Brain Images Reveal How We Distinguish Real and Fake Laughter | ESRC press coverage |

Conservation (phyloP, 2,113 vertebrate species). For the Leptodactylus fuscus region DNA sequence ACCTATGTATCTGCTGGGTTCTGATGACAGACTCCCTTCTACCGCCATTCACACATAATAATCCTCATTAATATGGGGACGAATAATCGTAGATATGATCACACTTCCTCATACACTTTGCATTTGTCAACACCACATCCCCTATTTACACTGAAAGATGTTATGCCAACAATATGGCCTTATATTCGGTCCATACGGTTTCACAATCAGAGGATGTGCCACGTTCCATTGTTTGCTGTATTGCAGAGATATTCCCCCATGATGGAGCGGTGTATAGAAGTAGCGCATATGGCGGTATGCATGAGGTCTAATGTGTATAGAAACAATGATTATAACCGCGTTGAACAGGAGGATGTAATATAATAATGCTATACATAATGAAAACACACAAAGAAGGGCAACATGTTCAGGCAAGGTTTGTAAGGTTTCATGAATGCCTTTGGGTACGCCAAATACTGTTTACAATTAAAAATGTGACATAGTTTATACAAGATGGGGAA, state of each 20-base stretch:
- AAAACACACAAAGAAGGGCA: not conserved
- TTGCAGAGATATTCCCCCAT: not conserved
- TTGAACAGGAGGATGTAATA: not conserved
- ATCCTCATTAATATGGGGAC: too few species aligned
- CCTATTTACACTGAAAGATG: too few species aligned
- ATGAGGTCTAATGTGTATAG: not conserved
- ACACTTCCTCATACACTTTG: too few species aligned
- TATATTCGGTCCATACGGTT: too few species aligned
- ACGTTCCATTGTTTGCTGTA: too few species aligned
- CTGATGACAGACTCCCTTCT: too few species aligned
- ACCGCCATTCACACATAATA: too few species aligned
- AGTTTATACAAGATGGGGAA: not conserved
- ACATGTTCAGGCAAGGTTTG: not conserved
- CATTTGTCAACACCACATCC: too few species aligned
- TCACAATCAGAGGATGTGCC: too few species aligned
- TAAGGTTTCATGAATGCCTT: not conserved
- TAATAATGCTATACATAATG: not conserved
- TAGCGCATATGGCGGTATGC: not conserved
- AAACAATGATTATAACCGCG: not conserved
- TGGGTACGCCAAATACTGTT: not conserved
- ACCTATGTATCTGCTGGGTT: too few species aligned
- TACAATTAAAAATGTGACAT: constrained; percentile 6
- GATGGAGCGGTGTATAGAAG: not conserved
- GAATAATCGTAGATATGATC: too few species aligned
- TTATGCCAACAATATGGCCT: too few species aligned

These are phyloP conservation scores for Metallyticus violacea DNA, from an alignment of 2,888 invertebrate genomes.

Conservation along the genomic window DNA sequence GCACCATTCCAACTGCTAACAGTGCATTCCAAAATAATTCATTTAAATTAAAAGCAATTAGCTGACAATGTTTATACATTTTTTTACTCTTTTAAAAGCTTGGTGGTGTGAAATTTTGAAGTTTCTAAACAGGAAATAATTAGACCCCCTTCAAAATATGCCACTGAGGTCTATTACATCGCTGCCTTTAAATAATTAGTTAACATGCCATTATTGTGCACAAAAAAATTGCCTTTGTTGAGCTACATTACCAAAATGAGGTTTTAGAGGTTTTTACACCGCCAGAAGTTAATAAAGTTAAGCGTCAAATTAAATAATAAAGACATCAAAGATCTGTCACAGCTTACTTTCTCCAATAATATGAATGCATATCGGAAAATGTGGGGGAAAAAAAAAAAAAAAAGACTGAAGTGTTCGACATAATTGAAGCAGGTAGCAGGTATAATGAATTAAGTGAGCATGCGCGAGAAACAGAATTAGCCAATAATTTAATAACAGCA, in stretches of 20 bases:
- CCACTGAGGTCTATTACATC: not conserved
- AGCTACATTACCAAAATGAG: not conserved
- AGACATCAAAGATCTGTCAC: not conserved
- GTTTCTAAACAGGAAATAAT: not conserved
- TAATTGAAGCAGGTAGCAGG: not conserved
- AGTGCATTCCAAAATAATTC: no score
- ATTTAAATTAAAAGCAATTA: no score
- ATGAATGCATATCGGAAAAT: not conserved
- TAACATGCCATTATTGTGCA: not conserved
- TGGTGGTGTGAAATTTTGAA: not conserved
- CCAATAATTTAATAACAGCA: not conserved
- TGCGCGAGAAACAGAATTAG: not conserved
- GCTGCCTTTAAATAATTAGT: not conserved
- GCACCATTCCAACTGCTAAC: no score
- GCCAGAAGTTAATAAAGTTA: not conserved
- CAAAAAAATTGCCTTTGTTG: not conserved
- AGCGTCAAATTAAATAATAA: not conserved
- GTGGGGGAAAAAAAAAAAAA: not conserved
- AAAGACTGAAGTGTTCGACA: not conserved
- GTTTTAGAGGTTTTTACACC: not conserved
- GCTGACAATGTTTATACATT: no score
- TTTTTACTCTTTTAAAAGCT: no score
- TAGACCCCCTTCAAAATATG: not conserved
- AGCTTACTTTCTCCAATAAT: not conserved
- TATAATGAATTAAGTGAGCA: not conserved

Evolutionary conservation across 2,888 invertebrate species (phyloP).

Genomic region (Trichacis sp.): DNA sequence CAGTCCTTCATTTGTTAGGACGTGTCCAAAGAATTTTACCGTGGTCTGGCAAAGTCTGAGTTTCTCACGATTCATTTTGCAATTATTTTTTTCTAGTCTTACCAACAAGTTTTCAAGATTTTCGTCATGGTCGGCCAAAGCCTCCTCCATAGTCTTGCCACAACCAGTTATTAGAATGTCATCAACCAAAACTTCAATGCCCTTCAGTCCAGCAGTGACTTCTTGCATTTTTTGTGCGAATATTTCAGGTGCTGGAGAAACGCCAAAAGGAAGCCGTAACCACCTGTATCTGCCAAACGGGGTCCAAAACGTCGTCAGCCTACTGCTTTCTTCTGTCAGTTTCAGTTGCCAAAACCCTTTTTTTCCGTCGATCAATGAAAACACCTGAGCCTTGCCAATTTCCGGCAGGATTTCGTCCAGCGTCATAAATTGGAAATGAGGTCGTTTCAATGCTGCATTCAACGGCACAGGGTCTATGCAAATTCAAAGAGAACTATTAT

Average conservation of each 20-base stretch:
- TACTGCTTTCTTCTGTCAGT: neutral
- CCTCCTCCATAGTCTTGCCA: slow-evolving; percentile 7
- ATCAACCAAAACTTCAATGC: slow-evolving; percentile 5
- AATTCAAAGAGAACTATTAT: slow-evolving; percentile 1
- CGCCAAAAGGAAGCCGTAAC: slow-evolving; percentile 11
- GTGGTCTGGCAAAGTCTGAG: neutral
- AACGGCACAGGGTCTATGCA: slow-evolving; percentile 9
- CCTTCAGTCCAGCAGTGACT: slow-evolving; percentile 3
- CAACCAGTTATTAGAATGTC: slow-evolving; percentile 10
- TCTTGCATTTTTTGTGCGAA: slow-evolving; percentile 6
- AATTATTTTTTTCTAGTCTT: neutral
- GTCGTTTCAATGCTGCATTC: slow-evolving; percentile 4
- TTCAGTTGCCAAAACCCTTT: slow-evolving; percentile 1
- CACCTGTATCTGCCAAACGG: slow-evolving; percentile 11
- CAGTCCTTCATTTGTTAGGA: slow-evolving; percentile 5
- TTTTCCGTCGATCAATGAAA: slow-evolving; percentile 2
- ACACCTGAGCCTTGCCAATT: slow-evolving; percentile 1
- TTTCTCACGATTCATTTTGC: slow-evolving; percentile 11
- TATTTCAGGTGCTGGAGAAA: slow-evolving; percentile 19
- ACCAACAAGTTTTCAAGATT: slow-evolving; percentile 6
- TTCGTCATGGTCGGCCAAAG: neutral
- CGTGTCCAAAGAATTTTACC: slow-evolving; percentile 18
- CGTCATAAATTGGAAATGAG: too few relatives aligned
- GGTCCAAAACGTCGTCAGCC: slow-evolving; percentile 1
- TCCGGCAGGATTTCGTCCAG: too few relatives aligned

Our brains are very sensitive to the social and emotional significance of laughter. In a brain imaging study using functional MRI (fMRI) scans, published last year in Cerebral Cortex, it was found that participants who were passively listening to a wide range of sounds showed different neural responses to laughs that were acted, compared with laughs that reflected genuine amusement. When participants heard a laugh that was posed, it activated regions in the frontal lobe of the brain associated with “mentalising”, which is where we try to infer the other person’s emotional and mental state.